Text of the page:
6. Let them customize everything. Millennials expect what they want the way they want it, and they like to express themselves through the products and services they purchase. The level of customization can range from simply being flexible with menu substitutions in your restaurant to offering “build-your-own-breakfast-burrito” options (and don’t forget about gluten-free, vegan and Paleo choices). If you sell services, try offering different menus of mix-and-match services, or different packages (bronze, silver, gold-level) with different services included.
  7. Emphasize your independent status. As I mentioned, authenticity is important to Millennials, and there’s nothing more authentic than a small, independent business. Your marketing efforts should emphasize this. Tell the story of how you started your business; share how your product is produced or where it’s sourced; let customers get to know you and your staff through social media. Getting involved in your local business community, such as promoting shop-local initiatives or organizing “First Friday” sales, will help raise your profile as an independent business owner.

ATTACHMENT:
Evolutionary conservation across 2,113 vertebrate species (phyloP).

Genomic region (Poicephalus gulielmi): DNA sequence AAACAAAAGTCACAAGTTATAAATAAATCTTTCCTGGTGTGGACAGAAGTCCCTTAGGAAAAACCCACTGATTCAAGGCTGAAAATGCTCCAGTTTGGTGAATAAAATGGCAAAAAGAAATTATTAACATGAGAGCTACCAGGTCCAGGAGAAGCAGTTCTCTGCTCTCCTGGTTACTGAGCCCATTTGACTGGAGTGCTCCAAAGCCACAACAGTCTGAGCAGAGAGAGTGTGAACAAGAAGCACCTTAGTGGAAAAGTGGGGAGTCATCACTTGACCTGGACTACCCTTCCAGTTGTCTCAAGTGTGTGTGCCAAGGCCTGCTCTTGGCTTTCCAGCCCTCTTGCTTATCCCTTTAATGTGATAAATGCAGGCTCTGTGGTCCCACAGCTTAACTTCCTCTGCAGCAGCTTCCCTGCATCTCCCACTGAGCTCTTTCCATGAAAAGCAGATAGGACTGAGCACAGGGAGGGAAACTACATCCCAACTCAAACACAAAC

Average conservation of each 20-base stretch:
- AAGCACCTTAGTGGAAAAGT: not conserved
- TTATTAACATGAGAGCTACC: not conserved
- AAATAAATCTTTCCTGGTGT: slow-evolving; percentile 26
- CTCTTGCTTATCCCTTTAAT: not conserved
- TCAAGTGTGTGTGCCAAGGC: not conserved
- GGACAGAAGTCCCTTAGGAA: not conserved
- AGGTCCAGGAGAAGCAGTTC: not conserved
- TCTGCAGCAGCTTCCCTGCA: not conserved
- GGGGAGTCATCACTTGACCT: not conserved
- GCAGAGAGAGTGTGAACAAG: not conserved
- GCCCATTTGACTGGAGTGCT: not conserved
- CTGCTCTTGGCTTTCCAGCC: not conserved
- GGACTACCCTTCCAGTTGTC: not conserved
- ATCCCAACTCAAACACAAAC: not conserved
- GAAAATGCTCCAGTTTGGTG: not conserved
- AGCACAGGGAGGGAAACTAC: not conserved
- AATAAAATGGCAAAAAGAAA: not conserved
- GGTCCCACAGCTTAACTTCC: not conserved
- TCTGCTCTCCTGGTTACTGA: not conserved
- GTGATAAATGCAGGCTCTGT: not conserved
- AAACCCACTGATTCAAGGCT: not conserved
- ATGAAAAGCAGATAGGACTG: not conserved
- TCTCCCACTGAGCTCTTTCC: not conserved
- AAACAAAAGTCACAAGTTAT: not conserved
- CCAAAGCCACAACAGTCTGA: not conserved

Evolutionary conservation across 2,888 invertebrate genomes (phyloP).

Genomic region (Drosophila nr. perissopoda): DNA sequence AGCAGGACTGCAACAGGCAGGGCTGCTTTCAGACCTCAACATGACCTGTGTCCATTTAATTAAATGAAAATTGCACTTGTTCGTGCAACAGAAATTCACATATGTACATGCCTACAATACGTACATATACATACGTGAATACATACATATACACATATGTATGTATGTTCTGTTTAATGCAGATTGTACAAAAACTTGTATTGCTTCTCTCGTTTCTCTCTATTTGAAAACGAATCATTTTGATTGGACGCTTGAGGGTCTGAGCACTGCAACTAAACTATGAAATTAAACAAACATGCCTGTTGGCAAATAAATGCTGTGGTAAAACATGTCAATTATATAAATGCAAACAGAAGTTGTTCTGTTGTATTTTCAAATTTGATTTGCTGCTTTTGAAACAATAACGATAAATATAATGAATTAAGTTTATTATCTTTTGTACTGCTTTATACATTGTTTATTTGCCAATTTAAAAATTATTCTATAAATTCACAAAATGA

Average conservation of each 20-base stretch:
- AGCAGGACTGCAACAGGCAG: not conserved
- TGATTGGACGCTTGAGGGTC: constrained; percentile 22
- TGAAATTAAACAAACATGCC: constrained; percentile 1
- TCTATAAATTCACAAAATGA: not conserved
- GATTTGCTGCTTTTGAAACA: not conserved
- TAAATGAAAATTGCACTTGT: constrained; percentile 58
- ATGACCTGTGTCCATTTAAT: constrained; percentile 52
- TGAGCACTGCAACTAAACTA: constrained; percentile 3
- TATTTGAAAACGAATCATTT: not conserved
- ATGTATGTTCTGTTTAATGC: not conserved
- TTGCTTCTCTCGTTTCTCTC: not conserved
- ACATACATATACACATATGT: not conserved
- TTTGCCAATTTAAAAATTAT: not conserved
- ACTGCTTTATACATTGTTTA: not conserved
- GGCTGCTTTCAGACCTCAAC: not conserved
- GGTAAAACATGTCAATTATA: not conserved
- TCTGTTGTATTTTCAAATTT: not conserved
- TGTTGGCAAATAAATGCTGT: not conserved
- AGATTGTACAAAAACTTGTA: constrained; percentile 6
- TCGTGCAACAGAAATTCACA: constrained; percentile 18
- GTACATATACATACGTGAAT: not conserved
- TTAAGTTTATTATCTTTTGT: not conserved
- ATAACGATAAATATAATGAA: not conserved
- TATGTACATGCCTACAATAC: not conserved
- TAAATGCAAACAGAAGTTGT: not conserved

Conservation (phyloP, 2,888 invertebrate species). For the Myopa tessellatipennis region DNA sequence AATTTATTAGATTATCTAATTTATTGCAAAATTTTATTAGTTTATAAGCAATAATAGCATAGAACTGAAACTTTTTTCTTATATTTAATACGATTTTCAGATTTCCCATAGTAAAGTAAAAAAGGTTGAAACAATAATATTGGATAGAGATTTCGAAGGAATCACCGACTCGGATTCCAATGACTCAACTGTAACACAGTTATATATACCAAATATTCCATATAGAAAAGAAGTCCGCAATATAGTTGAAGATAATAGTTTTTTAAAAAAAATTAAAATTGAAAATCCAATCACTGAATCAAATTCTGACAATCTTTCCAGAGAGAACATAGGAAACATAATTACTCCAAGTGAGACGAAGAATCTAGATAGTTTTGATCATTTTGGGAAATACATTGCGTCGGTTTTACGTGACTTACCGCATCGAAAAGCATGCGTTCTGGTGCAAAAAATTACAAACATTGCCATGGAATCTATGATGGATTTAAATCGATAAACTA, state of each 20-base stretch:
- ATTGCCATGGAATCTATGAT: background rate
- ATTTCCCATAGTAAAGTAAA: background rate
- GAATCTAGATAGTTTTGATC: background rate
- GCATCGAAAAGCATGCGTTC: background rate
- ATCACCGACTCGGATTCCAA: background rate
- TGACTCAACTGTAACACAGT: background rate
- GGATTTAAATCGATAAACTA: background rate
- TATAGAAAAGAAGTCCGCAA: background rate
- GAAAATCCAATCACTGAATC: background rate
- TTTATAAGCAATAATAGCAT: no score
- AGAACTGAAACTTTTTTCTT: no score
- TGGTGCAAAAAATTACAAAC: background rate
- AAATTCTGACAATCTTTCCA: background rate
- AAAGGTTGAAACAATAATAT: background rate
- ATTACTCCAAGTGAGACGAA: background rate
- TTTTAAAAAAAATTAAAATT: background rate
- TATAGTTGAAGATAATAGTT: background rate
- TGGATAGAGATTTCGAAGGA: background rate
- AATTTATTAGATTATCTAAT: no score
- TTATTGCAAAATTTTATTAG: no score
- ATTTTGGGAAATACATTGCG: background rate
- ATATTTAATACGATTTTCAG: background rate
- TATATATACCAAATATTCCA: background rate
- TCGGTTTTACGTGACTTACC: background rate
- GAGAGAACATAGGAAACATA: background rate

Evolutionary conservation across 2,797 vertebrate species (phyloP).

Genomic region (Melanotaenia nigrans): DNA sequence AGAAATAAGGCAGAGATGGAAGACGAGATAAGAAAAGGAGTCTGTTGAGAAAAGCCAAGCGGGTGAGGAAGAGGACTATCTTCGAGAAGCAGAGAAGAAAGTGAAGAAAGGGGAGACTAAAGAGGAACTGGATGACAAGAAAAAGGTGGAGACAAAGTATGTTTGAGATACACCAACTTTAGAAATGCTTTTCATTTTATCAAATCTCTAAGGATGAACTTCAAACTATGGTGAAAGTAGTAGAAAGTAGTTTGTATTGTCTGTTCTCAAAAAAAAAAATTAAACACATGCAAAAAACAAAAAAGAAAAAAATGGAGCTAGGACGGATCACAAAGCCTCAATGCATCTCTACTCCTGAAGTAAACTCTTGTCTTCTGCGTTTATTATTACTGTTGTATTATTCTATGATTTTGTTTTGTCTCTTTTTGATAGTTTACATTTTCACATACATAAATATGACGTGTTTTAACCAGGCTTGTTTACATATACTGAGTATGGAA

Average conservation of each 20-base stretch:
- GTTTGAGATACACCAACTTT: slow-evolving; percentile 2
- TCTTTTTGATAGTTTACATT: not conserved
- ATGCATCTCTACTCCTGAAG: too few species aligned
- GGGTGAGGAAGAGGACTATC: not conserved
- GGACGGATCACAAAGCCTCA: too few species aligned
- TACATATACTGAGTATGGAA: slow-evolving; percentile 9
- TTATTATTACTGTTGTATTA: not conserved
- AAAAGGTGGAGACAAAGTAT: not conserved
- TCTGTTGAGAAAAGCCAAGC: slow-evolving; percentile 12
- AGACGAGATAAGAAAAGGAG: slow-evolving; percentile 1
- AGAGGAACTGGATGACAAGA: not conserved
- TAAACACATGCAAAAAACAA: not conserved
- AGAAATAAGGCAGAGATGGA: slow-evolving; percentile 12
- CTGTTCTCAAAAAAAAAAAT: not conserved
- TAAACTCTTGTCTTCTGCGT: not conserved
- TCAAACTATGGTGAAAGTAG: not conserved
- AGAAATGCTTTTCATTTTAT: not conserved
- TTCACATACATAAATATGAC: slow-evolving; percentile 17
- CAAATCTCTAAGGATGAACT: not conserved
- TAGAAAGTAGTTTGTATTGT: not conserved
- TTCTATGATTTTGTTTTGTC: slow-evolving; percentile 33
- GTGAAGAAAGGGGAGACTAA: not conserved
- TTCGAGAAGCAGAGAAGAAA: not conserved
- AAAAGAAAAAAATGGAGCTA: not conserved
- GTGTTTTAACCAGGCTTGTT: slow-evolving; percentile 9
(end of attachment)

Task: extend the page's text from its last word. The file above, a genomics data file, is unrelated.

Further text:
Source: by Rieva Lesonsky in Sales & Marketing on Mar 2017.

Parker Associates works extensively on understanding your market, your consumer, and your goals. We don’t just make it up, we research it ad infinitum to make sure we get it right. We are your advocate by being the advocate of the consumer.

Spend time looking at what you are trying to acquire, develop, or sell to learn how you can improve the success of what you are offering. Parker Associates helps understand the consumer by answering WHO will buy, WHAT they will buy, and HOW they will buy it. When the research is completed and the analysis is done, having the answers to these questions will reveal what will provide the best success for your project. Keep asking WHO, WHAT, and HOW and keep developing to fit the need.